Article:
FDA Won’t Ban Breast Implants Linked to Cancer


By Lynn Fugaro, Staff Writer

Recent news stories have revealed that certain breast implants placed during breast augmentation surgery have been linked a cancer of the immune system known as “breast implant-associated anaplastic large cell lymphoma” (BIA-ALCL). Anaplastic large cell lymphoma is a rare type of cancer that for many years has been estimated to affect only one in 500,000, but that statistic has changed. The number of cases of this type of cancer is on the rise, according to the Food and Drug Administration (FDA). ALCL usually develops in the lymph nodes, skin, lungs, or liver; however, ALCL sometimes develops in the breast area of women with breast implants, specifically, textured breast implants.

Trump’s FDA Says There’s No Justification to Banning the Implants

Textured implants have been banned in many other countries, but the FDA has decided to not ban the textured breast implants here in the U.S. According to an FDA spokesperson, even though the risk of cancer in textured implants has increased, it is still low and there “was not enough data to justify banning the implants.” The FDA reports that worldwide, there have been over 600 cases of the lymphoma and about 20 deaths attributed to BIA-ALCL. So, it’s not clear how many women have to die from BIA-ALCL before the Trump administration’s FDA will see these implants as a serious health risk.

There have been hundreds of cases of this deadly cancer reported thus far, and in 2019, it’s estimated that approximately 10 million women have implants worldwide, so the number of deaths could rise even higher. The textured implants in question are used for cosmetic breast enlargement or for reconstruction after a mastectomy for breast cancer. The statement by the FDA did acknowledge the fact that “in some women, implants may be associated with systemic problems called ‘breast implant illness,’ which includes a constellation of symptoms like chronic fatigue, pain, cognitive and immune problems.”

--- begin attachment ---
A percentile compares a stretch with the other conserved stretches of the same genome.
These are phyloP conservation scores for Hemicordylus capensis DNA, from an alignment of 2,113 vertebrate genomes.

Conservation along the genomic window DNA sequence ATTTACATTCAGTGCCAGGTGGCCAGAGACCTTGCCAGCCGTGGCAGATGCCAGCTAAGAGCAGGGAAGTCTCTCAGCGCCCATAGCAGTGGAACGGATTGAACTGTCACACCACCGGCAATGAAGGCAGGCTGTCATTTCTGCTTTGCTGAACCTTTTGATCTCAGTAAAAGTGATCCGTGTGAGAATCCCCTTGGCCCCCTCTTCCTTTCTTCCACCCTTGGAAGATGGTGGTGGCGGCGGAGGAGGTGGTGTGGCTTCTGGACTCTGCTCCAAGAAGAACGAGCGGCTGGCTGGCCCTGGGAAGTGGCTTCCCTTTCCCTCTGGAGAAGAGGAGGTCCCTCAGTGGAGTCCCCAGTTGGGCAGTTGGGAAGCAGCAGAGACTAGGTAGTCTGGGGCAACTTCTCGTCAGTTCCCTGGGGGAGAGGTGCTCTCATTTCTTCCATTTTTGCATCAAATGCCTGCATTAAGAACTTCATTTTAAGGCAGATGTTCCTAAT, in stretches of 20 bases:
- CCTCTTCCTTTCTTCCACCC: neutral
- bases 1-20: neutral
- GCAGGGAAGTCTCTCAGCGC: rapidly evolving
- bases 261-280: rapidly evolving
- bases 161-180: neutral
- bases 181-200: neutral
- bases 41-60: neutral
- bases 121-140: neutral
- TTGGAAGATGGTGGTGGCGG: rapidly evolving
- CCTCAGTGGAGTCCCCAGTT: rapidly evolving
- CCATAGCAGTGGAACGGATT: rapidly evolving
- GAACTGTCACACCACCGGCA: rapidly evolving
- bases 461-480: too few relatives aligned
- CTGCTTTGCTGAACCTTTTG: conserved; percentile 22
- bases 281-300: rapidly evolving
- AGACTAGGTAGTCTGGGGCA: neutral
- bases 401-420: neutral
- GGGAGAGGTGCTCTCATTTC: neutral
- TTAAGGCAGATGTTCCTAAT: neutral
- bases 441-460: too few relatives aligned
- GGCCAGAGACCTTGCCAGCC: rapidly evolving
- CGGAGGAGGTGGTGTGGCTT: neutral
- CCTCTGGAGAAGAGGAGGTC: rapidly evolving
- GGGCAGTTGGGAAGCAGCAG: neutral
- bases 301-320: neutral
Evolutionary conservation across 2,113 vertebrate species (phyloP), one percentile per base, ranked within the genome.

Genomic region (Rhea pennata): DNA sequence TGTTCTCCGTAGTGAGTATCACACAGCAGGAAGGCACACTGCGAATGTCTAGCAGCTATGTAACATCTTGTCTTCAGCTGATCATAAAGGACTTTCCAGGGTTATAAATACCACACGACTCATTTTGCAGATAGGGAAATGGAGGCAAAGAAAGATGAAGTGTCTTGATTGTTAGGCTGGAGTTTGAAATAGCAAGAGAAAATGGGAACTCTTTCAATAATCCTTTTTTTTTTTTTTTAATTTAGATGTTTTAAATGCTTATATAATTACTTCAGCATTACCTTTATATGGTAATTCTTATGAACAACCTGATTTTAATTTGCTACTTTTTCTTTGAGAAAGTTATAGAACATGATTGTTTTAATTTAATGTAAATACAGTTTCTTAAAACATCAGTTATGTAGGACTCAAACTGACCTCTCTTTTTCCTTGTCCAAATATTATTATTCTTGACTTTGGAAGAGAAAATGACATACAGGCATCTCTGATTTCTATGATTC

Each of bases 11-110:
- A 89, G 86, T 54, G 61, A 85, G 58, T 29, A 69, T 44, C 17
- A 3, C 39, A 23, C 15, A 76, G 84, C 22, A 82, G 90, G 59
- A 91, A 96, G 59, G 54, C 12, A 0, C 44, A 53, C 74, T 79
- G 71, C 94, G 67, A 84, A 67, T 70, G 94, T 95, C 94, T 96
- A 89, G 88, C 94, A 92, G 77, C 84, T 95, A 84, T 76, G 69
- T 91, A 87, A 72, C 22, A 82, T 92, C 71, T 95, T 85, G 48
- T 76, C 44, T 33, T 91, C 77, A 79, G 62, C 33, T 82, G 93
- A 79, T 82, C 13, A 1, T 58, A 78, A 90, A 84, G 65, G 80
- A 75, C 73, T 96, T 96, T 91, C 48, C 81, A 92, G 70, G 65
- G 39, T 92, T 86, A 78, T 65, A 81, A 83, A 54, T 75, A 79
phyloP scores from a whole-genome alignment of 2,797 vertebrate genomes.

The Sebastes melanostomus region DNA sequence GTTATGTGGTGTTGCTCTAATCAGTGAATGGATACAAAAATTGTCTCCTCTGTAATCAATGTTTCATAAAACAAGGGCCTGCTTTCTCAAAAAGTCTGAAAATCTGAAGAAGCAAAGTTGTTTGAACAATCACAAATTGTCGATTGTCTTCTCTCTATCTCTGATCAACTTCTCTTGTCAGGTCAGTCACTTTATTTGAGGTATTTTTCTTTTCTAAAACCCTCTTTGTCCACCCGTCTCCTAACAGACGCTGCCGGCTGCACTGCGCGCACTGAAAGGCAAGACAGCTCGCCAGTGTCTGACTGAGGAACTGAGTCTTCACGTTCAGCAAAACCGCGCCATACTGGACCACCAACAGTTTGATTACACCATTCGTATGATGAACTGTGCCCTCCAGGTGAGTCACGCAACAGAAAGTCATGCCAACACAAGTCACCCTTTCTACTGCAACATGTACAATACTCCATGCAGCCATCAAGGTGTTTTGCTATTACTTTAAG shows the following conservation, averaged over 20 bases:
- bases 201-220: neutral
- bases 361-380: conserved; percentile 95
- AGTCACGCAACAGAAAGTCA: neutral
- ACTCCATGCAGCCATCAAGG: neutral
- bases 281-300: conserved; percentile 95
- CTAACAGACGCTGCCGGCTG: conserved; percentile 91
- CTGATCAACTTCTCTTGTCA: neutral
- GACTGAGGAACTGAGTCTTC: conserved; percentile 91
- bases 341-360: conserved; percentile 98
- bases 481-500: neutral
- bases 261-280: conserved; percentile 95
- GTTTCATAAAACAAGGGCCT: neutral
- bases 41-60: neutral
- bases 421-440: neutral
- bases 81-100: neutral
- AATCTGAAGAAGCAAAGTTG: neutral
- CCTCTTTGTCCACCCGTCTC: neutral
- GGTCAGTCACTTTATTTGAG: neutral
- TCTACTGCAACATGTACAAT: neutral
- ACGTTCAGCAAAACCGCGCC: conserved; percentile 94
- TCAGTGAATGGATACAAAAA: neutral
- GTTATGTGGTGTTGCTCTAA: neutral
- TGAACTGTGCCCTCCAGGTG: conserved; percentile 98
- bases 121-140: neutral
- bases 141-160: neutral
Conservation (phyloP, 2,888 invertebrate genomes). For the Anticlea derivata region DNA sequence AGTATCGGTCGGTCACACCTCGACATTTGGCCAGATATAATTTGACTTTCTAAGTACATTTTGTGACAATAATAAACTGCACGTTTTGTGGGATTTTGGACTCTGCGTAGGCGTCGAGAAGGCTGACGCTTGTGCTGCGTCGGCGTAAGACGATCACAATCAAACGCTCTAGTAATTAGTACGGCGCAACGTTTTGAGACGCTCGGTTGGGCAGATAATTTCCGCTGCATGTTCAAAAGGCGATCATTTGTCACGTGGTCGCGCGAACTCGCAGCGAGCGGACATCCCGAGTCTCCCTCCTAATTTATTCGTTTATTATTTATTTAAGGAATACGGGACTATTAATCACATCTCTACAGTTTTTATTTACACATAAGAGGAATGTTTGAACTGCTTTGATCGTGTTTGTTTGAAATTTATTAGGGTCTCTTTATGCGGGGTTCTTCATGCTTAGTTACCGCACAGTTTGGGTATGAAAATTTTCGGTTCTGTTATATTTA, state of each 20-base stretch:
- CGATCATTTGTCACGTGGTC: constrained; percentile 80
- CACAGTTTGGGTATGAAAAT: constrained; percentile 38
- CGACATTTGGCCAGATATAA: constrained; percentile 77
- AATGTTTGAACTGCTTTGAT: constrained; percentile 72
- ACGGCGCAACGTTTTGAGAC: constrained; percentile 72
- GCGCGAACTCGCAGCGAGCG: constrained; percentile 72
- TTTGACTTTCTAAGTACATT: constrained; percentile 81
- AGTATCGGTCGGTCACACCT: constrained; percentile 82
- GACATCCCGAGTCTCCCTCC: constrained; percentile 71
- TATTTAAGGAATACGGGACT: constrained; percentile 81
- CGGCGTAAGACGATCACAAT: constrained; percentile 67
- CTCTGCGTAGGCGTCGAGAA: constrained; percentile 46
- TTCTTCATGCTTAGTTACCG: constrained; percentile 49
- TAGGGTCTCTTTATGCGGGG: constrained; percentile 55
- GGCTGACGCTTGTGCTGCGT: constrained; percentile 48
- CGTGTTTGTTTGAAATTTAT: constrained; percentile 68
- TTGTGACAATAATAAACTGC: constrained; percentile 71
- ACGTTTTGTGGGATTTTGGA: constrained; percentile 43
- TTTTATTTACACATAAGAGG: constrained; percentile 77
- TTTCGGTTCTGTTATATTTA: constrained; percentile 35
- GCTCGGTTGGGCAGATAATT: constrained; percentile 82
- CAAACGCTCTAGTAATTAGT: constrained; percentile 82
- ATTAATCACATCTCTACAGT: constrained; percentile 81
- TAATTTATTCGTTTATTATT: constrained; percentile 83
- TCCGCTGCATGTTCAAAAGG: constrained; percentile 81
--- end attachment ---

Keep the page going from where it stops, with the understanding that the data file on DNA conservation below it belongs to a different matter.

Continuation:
Timeline of ALCL and Breast Implants Link

The FDA first reported the link between ALCL and textured breast implants (mainly made by the company Allergen) in January of 2011. In 2013, researchers at the MD Anderson Cancer Center studied 60 women with breast implants who had been diagnosed with ALCL. Since ALCL was previously found in only one in 500,000 women, the new numbers are much higher than ever expected. In 2014, the National Comprehensive Cancer Network (NCCN), a nonprofit network of cancer experts, released an oncology standard for surgeons and oncologists worldwide to test for and diagnose BIA-ALCL.

It was not until March 2017 that the FDA finally updated its website to officially report that breast implants could cause ALCL. At the time of the FDA’s announcement in March 2017, it reported that it had received 359 reports of ALCL among women with breast implants.

No Longer “Safe”

For several decades, breast implant manufacturers, cosmetic surgeons, and the FDA assured women that breast implants were safe and would not cause cancer. Up until recently, a link to some types of cancer and autoimmune diseases, including provided by researchers at the National Cancer Institute, was completely dismissed.

If you have silicone or saline breast implants, please check with your surgeon to see if you’re at risk for BIA-ALCL. If you’re having any of the symptoms listed below, please contact your doctor immediately:

  • Lumps in the breast
  • Swelling or pain in the breast
  • Hardening of the area around the implants
  • Buildup of fluid around the implants

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